Future Unknown …. but digital ecosystems will create it. 

With a breathtaking jolt, the world has changed, and we have been thrust into a brave new digital world.  For those not on the front lines, lockdown has given us some time for reflection, and the chance to envision what a future world might be.  We are connected, we have voices, we can influence and we can mobilise.  We’re at a turning point in history where we need more options for financial services and more options for money and transfer of value – ones that increase financial inclusion, promote diverse participation in markets and provide greater social benefit – and we are seeing them emerge. Blockchain, STOs  and digital programmable currencies used in the micropayment economy could unlock inclusive business and equity models that we haven’t considered yet. Bitcoin and other crypto currencies, blockchain based economies, CBDCs and corporate coins are in their early stages and are increasingly empowering a technology driven shift. Designing the rules and regulating for inclusive business and equity models is up to us.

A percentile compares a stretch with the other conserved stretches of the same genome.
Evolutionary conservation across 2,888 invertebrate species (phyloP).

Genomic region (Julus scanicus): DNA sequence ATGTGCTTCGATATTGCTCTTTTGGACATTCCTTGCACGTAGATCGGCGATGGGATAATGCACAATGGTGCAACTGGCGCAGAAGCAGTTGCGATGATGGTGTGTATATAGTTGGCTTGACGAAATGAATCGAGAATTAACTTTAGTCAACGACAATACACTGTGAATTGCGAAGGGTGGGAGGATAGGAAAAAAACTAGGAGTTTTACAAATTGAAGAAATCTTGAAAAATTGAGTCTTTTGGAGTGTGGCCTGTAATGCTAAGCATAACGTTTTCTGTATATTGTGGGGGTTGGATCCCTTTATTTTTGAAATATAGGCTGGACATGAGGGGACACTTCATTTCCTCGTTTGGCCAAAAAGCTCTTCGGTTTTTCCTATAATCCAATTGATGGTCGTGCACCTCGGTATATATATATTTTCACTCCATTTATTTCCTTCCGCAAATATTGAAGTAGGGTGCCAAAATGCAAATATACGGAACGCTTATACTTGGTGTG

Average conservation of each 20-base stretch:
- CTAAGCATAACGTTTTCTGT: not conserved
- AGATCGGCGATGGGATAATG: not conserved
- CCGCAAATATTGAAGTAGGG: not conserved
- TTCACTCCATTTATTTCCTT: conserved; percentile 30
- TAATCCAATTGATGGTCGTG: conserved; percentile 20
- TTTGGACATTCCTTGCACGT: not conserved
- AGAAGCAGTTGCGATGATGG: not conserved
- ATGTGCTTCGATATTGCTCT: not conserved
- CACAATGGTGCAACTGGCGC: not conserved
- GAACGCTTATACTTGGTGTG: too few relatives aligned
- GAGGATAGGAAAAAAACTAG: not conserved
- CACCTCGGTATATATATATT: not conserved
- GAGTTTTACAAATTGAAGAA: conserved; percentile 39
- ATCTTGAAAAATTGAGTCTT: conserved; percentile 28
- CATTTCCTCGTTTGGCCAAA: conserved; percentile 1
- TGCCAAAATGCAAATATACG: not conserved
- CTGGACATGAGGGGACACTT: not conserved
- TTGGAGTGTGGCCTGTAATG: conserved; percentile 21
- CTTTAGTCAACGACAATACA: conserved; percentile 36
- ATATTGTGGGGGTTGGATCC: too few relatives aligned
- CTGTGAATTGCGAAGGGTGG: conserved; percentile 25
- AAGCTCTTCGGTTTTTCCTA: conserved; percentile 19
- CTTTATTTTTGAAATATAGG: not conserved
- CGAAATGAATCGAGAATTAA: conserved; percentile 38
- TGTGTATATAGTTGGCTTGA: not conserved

Contributors: Vince Molinari: Founder & CEO at FINTECH.TV; Lee Schneider: General Counsel Block One; Emily Landis-Walker: Senior Financial Services Executive; Jonny Fry: Team Blockchain; Jannah Patchy:  Financial Markets Consultant; Thessy Mehrain: Co-Founder of Liquality; Jane Thomason: Chief Inspiration Office at FINTECH.TV